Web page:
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Ten Canoes

Ten Canoes
Palm Pictures
2006 / Color and B&W / 1:78 anamorphic widescreen / 92 min. / Street Date September 25, 2007 / 24.99
Starring Jamie Gulpilil, Crusoe Kurddall, Richard Birrinbirrin, Frances Djulibing, David Gulpilil
Cinematography Ian Jones
Production Design Beverly Freeman
Film Editor Tania Nehme
Written by Rolf de Heer
Produced by Rolf de Heer, Julie Ryan
Directed by Rolf de Heer, Peter Djigirr

Reviewed by Glenn Erickson

Ten Canoes is an exacting recreation of Aboriginal life before the coming of the white man, enacted by real Aborigines interested in reviving awareness of their cultural roots. In an interview, co-director and actor Peter Djigirr says that if his people forget who they are, nothing of their world will remain and the white man ("The Balanda") will have won. The simple, earthy story makes amusing use of tribal storytelling traditions. A young tribesman questions part of his culture, and an older man helps him out by telling a tale that at first seems to have nothing to do with the young man's question. But by the time the tale is finished, days later, it all makes sense.

An lengthy extra documentary about the filming of Ten Canoes is at least as fascinating as the film itself, which makes Palm Pictures' DVD desirable even for those who have seen the movie theatrically.


On a goose and goose egg hunt with nine other tribesmen, Young Yeeralparil (Jamie Gulpilil) expresses dissatisfaction with the rule that he can have no wives while the older men have more than one. The old man of the group tells a long story of days gone by. Thanks to complicated tribal laws, a young warrior named Dayindi also has no wives. His older brother Ridjimiraril (Crusoe Kurddal) has three; just about the only way Dayindi will ever have a woman of his own is if Ridjimariril dies and he inherits them. The middle wife disappears and various tribesmen wonder if she just wandered off or was kidnapped. They begin to suspect a stranger from another tribe, who visits once, cautiously. Old Birrinbirrin (Richard Birrinbirrin) turns his one-track mind from honey long enough to report the stranger's return, and Ridjimararil rashly kills the intruder before talking to him. The intruder turns out to be the wrong stranger, and his tribesmen come demanding repayment in blood. To avoid warfare, Ridjimiraril must let a line of enemy tribesmen throw spears at him. As the men file out to participate in the ritual, the remaining two wives weep that Ridjimiraril might be killed. Dayindi makes a gesture of solidarity to his older brother, volunteering to dodge spears by his side. After all, Dayindi says, only one man will be hit. If it means having no wives for the rest of his life, he might as well be killed!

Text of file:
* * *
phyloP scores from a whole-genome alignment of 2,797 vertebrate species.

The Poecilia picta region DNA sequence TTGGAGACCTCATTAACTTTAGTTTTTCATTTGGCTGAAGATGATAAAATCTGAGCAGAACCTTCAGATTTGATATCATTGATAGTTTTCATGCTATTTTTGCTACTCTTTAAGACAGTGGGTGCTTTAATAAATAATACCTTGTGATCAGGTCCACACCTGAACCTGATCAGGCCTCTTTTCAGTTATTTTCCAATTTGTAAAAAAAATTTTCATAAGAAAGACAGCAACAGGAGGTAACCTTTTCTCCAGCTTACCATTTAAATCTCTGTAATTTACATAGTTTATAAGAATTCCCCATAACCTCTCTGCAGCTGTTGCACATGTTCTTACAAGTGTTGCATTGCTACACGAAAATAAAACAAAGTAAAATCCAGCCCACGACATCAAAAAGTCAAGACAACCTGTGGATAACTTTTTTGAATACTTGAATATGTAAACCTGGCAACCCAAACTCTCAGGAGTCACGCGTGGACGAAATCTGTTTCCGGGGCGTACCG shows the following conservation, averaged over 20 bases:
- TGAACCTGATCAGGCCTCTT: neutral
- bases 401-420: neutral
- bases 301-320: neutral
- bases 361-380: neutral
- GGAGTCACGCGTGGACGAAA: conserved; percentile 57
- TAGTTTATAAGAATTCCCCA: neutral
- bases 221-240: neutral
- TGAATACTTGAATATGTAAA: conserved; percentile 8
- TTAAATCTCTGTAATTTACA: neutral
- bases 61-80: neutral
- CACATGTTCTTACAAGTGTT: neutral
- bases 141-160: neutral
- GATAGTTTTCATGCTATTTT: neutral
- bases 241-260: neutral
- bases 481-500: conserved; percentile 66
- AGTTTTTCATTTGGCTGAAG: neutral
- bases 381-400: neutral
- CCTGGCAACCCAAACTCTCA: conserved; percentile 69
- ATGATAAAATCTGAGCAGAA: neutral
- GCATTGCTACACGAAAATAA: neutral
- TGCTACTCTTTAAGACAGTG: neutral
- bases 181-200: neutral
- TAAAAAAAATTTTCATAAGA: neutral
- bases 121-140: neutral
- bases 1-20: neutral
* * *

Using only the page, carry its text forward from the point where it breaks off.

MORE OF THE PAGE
Ten Canoes is an enormously entertaining movie about the storytelling tradition, and not a boring true-life anthropological re-creation. As the tribesmen glide across the swamps in their tree-bark canoes, well-known Australian actor David Gulpilil (Walkabout, Until the End of the World) narrates slowly, settling us into the different pace of a different culture. The story inter-cuts between two time frames. In B&W, the hunting party listens while the old man tells a story of earlier times, which appears in color. The good Dayindi must bunk with the other unmarried men. His older brother Ridjimiraril has three wives, the youngest of which has caught Dayindi's eye. In the open tribal society secrets are impossible, starting with the fact that nobody wears clothing. Everyone's true nature is out in the open, and nobody defies the tribal laws. Old Birrinbirrin's sweet tooth has him conning children to get honey for him. He complains that he can't climb trees, but his own wives refuse to help. The disappearance of Ridjimiraril's second wife Nowalingu (Frances Djulibing) shakes up the tribe and almost brings them to the brink of war. Was Nowalingu murdered? Kidnapped? Did a crocodile eat her?